# RSA: Part II

PDF of Eric’s handwritten notes is here.

### RSA Protocol

We will look at the setting where Alice has some message $m$ that she wants to send to Bob. She encodes this message using the public key that Bob publishes, which will be a pair of numbers $(N,e)$. Bob uses a secret, private key to decrypt incoming messages. This way, even if an eavesdropper gets the encrypted message, she can’t decipher the message provided that the encryption is secure.

Protocol:
Bob:
1) Choose two random $n$-bit primes $p$ and $q$ for $n \approx 2000$.
Choose a random $n$-bit $r$. Check if it’s prime (we’ll see how to do this in a moment). The probability that it will be prime is $\approx 1/n$.
2) Find $e$ which is relatively prime to $(p-1)(q-1)$
(i.e., find $e$ where gcd($e, (p-1)(q-1)$) = 1).
3) Let $N = pq$
4) Publish public key $(N,e)$
5) Bob’s private key is $d = e^{-1} \mod (p-1)(q-1)$, which we find using the extended Euclid algorithm.
Alice (wants to send a message $m$ to Bob):
1) Looks up Bob’s public key: $(N,e)$
2) Computes $y \equiv m^e \mod N$ using the fast modular exponentiation algorithm.
3) Sends $y$ to Bob.
Bob:
1) Gets $y$.
2) Computes $y^d \mod N$.

Note:  $de \equiv 1 \mod (p-1)(q-1)$.  Therefore, we know that $de = 1+k(p-1)(q-1)$ for some integer $k$.
Then $y^d \equiv (m^e)^d \equiv m^{de} \equiv m\times (m^{(p-1)(q-1)})^{k} \equiv m \mod N$ by Euler’s theorem when $gcd(m,N)=1$.
If gcd($m,N) >1$, then the statement is still true ($y^d \equiv m \mod N$) but to prove it we need to use the Chinese remainder theorem so we’ll skip that here.
Assumption: Given $N,e,y$, where $y\equiv m^e$, it is computationally difficult to determine $m$. The natural way would be to factor $N$, but there is no known polynomial time algorithm for factoring.

#### Other issues

If the message corresponds to a small number where $m^e < N$, then $mod N$ doesn’t do anything so to decrypt the message one just computes $m^{1/e}$ which is easy if $e$ is small.  To avoid this issue, Alice can choose a random string $r$ and pad the message. Alice sends two messages: $(m+r)^e$ and $r^e$, and Bob can decrypt both and use $r$ to get $m$.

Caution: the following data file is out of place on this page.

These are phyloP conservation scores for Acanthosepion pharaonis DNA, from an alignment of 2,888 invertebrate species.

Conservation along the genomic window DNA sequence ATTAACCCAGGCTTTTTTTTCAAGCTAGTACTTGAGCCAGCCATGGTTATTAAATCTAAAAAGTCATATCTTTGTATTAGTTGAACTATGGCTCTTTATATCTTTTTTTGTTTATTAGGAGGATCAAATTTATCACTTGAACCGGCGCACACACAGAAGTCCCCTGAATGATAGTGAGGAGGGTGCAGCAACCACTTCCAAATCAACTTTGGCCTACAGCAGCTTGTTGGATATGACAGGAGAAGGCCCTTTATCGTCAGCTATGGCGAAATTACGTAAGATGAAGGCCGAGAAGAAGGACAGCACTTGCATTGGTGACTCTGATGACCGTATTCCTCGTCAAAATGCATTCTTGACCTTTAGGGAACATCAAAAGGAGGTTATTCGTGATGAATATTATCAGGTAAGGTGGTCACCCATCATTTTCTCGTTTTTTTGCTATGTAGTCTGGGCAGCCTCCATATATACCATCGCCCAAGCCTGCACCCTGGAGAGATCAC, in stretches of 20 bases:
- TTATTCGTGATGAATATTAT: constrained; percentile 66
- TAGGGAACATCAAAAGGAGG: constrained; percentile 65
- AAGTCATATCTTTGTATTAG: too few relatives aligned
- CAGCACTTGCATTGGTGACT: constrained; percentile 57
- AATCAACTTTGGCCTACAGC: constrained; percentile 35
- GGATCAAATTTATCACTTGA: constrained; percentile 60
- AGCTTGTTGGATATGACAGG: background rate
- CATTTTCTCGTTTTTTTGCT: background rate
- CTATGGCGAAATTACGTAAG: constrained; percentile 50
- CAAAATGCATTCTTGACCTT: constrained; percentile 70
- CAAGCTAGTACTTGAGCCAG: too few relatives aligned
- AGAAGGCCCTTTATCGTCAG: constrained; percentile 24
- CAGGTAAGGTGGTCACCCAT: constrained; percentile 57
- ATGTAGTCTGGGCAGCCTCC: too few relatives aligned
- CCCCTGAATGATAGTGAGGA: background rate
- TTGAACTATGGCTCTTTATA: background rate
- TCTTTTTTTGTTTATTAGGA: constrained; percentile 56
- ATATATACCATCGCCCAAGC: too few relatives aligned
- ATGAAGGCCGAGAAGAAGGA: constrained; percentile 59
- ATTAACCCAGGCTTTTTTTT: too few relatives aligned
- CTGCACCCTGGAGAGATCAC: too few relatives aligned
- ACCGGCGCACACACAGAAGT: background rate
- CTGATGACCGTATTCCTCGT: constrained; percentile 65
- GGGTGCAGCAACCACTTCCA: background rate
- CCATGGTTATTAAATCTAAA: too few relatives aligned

We also need that $m < N$, but we can break a large message into smaller messages and encode each smaller message separately.

### Primality testing

How do we test whether or not some number $x$ is prime?
If $x$ is prime, then $\forall a\in \{1,...,x-1\}, a^{x-1} \equiv 1 \mod x$.
If $x$ is composite, then $\exists a$ where $a^{x-1}\not \equiv 1\mod x$. Such an $a$ will be a witness (or certificate) that $x$ is not prime. Our goal will be to find such an $a$, if it exists. We call $a$ a Fermat witness (FW).

To see why a composite $x$ always has such an $a$, consider some composite $x$ and some $a$ such that $gcd(a,x) = d>1$. (Note, $x$ is composite so $x$ has at least one factor $a$ and this factor $a$ has $gcd(a,x)>1$.)  Then $a^{x-1}$ and $x$ are multiples of $d$, say $a^{x-1}=di, x=dj$ for integers $i,j$.  Hence, $a^{x-1} \mod x = a^{x-1} - kx = d(i-kj)$ for some integer $k$.  Therefore,   $a^{x-1} \mod x$ is also a multiple of $d>1$, so $a^{x-1} \mod x \neq 1$.

This was a trivial Fermat witness because from the gcd statement, we see that $d$ divides $x$ already.

We are looking for nontrivial format witnesses (NFWs). We are looking for an $a$ where $gcd(a,x) = 1$ and $a^{x-1} \not \equiv 1 \mod x$.

Not every composite $x$ will have a NFW. The Carmichael numbers are composite $x$‘s with no NFWs.  Carmichael numbers are rare, the smallest one is 561. We will ignore these “pseudo-primes” for the moment and deal with them later.  It turns out for non-Carmichael composite numbers there are a lot of Fermat witnesses.  By definition, non-Carmichael composite numbers have at least one NFW, and from that we can prove the following lemma saying that there are a lot of Fermat witnesses.

#### Proof: